By Emily Gray Brosious | Featured photo by Justin Cameraface via Flickr cc | Feb. 19, 2015
Picture a world where newswires are staffed by fully automated robots, programmed to produce and aggregate news stories better and faster than people ever could.
Outlandish? —– Maybe not. “Robot journalism” is actually a growing trend.
In a recent piece for European Journalism Observatory, robotic journalism researcher Nicholas Diakopoulos said algorithm technologies promise the ability to cheaply and quickly produce content on a massive scale, and automatically personalize that content for individuals, groups, locations and so forth.
Automated Insights, an American company billing itself as a “wordsmith platform”, currently produces 3,000 earnings report articles per quarter for the Associated Press — all generated automatically with data input algorithms.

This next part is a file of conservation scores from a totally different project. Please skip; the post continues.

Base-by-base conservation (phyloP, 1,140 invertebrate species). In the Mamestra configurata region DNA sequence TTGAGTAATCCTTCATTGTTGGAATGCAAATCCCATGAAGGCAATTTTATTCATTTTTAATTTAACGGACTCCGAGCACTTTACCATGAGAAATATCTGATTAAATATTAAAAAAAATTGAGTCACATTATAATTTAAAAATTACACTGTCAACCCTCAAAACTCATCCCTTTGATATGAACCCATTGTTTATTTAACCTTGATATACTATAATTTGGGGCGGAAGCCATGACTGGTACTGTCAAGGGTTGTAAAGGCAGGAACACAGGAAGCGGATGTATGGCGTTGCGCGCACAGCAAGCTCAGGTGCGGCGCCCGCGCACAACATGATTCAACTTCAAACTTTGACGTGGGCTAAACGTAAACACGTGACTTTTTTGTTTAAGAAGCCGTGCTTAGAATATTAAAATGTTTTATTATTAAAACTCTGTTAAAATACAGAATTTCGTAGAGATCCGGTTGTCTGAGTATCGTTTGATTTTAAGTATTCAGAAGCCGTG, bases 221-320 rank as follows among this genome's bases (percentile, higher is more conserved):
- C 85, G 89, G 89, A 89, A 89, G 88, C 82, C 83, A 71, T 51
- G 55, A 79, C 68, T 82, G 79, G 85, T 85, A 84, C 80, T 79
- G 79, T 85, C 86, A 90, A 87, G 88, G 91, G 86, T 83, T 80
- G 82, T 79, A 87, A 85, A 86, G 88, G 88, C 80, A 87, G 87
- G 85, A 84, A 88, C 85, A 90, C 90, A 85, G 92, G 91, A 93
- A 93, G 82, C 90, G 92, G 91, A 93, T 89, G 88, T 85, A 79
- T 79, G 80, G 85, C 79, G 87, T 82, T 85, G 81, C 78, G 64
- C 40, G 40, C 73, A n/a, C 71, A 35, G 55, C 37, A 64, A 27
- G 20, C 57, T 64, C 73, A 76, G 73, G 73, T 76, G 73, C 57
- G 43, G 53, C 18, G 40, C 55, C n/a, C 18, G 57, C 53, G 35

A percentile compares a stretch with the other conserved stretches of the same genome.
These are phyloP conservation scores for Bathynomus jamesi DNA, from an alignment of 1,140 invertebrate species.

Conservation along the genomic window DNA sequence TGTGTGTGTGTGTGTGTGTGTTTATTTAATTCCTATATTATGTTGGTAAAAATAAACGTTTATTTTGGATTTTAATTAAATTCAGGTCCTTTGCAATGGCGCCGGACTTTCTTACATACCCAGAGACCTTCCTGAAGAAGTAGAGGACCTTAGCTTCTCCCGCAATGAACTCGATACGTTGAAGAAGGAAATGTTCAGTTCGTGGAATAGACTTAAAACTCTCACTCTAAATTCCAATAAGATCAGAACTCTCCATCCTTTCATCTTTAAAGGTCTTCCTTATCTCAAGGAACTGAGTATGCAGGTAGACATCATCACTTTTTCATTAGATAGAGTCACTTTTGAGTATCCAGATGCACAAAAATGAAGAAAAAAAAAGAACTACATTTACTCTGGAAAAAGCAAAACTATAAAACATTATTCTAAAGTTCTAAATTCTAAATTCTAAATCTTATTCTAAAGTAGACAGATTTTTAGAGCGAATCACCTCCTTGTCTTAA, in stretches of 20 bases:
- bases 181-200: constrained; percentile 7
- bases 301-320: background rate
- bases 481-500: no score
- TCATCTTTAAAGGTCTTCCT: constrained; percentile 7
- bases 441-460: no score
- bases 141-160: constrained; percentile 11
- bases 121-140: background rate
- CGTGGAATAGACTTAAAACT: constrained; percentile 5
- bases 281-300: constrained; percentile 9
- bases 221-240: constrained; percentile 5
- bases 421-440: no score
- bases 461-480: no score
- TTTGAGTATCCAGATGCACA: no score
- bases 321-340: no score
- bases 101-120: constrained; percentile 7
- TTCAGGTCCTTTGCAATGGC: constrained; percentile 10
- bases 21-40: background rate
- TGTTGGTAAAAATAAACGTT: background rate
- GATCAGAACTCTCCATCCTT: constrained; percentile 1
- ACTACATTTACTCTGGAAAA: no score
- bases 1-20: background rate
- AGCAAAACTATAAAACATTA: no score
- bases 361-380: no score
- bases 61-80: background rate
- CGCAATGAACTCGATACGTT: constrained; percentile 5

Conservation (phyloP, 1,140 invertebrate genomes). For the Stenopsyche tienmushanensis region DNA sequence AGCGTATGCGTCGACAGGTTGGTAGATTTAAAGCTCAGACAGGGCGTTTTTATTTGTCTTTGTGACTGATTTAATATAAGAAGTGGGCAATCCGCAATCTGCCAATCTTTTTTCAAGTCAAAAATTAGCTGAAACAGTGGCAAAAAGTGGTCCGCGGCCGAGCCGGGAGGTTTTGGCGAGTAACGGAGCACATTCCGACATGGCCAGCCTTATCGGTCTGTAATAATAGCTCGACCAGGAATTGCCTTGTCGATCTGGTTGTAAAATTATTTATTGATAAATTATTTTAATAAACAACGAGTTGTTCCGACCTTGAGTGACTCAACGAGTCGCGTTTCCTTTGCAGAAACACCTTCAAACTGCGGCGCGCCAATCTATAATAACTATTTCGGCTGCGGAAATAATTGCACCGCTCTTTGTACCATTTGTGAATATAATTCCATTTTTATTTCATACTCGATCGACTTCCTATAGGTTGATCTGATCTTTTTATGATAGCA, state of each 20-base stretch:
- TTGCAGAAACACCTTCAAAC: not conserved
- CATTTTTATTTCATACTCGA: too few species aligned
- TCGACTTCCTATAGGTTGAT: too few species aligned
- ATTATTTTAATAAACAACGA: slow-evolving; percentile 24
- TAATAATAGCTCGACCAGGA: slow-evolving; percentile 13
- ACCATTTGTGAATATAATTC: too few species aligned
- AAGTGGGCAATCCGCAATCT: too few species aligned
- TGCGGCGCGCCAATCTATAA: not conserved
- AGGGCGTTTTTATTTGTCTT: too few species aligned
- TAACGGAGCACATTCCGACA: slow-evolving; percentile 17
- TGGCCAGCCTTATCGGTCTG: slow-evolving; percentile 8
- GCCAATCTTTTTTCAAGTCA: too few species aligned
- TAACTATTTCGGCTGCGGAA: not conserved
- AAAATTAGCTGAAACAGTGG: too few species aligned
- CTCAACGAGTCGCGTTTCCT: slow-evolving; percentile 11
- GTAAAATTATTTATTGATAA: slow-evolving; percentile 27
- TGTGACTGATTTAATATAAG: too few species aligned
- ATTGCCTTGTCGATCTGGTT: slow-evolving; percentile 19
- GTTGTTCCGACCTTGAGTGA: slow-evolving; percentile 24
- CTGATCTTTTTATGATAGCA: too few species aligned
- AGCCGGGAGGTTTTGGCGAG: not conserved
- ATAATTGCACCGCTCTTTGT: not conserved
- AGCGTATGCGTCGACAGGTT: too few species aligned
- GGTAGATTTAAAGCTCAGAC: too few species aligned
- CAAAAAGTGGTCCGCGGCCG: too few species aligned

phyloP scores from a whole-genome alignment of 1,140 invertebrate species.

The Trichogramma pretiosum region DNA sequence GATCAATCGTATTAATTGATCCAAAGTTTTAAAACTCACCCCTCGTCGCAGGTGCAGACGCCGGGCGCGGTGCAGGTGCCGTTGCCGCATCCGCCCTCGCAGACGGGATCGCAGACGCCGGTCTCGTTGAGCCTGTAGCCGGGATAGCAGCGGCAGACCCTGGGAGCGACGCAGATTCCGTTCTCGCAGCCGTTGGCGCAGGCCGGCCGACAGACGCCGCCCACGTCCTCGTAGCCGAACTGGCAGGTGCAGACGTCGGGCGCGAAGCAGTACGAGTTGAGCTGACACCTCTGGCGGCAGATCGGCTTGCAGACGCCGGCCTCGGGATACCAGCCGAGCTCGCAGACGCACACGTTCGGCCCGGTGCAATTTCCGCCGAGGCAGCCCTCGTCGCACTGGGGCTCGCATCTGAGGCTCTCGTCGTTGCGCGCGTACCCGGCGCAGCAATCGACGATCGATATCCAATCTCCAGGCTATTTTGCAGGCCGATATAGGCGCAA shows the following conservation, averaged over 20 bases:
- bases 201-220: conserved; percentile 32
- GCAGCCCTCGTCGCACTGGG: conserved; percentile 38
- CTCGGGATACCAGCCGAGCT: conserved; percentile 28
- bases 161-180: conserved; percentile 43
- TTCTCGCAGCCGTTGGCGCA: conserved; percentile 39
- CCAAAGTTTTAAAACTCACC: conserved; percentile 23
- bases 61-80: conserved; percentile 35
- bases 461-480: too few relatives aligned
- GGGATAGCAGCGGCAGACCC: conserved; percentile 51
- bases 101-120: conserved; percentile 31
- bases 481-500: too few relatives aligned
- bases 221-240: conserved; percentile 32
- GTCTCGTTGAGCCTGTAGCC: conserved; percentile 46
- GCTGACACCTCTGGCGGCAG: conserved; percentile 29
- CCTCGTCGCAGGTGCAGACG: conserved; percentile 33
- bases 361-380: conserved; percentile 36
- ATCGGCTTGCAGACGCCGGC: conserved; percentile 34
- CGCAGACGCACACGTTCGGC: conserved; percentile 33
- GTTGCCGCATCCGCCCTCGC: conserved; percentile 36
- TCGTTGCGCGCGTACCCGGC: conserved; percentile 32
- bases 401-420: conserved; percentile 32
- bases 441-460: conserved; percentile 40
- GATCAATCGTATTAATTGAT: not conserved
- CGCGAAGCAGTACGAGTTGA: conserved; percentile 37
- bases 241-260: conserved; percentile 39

Narrative Science, another U.S. company, generates sports, finance, web analytics and other stories the same way.
“Anywhere there is clean and well-structured data an algorithm can now write straight news stories that are in some cases indistinguishable from human-written ones,” Diakopoulos says.
Does all this mean impending doom for hard-news reporting jobs?
Perhaps. But Diakopoulos is more interested in contemplating positive journalistic applications for such technology.
He points to bots that are already “pushing into higher-order journalistic functions” in the social media realm, like Twitter’s @cybercyber bot, which critiques the overuse of the term “cyber” in news stories, and the @NYTAnon bot, which detects and Tweets instances where anonymous sources have been used in New York Times articles.
He’s pretty optimistic, all things considered, and even suggests that robots may help re-boot public service journalism going forward.
But we’ll see if he’s singing that same tune when algorithms come for his job.